The House of Seals - Stamping the Old in Contemporary China

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dc.contributor.advisor Ng, I en
dc.contributor.author Chen, Anne en
dc.date.accessioned 2014-03-24T22:03:54Z en
dc.date.issued 2013 en
dc.identifier.uri http://hdl.handle.net/2292/21911 en
dc.description Full text is available to authenticated members of The University of Auckland only. en
dc.description.abstract As China embraces modernism as she understands it in the scramble to showcase her newly acquired financial status to make a mark on the world stage, it is evident that in the commotion, the simplistic elegance of traditional and vernacular architecture is being generally overlooked by developers and most native architects. The temptation is to be like the rest of the world. But oil is not water, and Global is not Local, and the chief loss when the former floods the latter is the tapestry of culture - variety and uniqueness, identity basically. This thesis suggests that, in fact, local architecture in the form of the vernacular that has grown over time and out of the people of a particular place has still a lot to inform the present with its far higher rate of architectural production in virtually borderless contexts. The subject is cultural continuity in the architecture of China in present times, and this research seeks to provide a bridge between static traditional architecture and fluid contemporary expressions. It identifies the transitional, convoluted period of experiments in engagement with Western influences (1840-1976) before discussing the work of Wang Shu, Ai Weiwei and Liu Jiakun - local architects who approach the subject with intelligence and originality. The design portion of this thesis tackles a museum of the Chinese craft of seal-making, situated in Xitang (Zhejiang Province), China. The traditional art of seal making is as representative as any other of China’s vast array of undying arts and crafts, a visitor interpretive centre dedicated to continuing influence of seals in Chinese society has been chosen as the contextual grounds for investigations into and propositions on cultural continuity in Chinese architecture. The thesis shows that traditional architectural elements, hold the best promise of an intelligent, sympathetic and redemptive approach to negotiating the onslaught of wealth as China continues to build for an ancient culture. The architectural elements (read abstractions) of enclosure, horizontal emphasis, strong axial plan, hierarchy, material and cosmological concepts are essential heritage of traditional Chinese architecture. This thesis argues that heritage, by its very definition, should be treasured, inspirational, and reinterpreted to sustain culture. en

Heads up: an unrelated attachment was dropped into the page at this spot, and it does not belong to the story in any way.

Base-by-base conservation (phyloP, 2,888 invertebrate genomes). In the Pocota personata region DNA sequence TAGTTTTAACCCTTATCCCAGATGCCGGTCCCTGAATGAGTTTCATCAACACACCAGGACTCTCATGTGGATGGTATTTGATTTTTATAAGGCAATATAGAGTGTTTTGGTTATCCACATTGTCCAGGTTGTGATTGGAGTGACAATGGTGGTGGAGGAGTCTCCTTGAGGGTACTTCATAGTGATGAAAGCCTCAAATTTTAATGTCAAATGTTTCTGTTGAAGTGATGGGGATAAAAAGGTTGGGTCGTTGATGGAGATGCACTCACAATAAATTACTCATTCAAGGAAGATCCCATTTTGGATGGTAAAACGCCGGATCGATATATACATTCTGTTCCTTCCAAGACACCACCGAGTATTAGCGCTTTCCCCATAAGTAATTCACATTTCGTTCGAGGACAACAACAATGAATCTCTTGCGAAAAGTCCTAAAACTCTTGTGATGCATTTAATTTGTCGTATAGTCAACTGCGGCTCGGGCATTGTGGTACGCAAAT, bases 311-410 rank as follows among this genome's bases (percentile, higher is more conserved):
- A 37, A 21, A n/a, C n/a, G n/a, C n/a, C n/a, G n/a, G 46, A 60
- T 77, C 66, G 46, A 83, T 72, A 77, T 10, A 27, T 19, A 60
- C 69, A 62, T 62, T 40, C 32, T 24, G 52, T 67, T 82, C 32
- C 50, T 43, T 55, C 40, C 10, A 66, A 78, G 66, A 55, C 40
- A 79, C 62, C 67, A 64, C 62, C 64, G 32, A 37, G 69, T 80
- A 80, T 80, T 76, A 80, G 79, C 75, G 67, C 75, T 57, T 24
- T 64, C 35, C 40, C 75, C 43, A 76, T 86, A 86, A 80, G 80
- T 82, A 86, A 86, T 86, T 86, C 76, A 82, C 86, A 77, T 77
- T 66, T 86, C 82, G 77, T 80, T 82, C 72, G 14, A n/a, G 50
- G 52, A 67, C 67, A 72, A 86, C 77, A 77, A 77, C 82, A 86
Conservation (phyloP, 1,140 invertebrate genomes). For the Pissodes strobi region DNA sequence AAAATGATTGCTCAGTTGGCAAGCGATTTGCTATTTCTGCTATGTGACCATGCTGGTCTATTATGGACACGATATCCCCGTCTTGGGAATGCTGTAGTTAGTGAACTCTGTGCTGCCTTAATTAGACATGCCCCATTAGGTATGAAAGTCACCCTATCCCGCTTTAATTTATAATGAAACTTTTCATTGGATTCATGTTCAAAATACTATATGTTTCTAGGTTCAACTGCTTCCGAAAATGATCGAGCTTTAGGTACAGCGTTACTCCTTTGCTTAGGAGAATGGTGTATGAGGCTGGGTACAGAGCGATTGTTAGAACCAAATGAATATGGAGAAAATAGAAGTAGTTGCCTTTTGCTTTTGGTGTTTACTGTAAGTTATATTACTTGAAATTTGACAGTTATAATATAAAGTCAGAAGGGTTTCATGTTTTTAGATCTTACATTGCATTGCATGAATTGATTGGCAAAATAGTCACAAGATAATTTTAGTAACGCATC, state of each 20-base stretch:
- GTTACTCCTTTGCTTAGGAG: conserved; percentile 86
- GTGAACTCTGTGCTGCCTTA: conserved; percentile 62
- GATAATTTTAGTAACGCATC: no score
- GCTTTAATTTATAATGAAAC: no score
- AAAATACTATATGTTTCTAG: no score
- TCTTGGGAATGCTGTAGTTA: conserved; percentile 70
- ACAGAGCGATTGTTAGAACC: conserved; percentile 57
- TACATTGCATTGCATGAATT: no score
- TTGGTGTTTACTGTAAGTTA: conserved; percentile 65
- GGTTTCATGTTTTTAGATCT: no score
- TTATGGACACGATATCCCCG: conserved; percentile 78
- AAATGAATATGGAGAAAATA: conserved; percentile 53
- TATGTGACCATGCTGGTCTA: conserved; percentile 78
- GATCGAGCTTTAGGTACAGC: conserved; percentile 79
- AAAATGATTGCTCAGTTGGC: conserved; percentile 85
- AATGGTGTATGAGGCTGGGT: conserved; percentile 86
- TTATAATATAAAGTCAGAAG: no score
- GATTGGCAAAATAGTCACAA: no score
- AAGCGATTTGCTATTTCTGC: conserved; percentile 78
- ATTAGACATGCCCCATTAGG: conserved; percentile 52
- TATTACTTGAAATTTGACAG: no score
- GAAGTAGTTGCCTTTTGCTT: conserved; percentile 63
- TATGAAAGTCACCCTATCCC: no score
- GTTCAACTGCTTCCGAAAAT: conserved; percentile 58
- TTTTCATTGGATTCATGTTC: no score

dc.publisher ResearchSpace@Auckland en
dc.relation.ispartof Masters Thesis - University of Auckland en
dc.rights Items in ResearchSpace are protected by copyright, with all rights reserved, unless otherwise indicated. Previously published items are made available in accordance with the copyright policy of the publisher. en
dc.rights Restricted Item. Available to authenticated members of The University of Auckland. en
dc.rights.uri https://researchspace.auckland.ac.nz/docs/uoa-docs/rights.htm en
dc.rights.uri http://creativecommons.org/licenses/by-nc-sa/3.0/nz/ en
dc.title The House of Seals - Stamping the Old in Contemporary China en
dc.type Thesis en
thesis.degree.grantor The University of Auckland en
thesis.degree.level Masters en
dc.rights.holder Copyright: The Author en
pubs.elements-id 430854 en
pubs.record-created-at-source-date 2014-03-25 en


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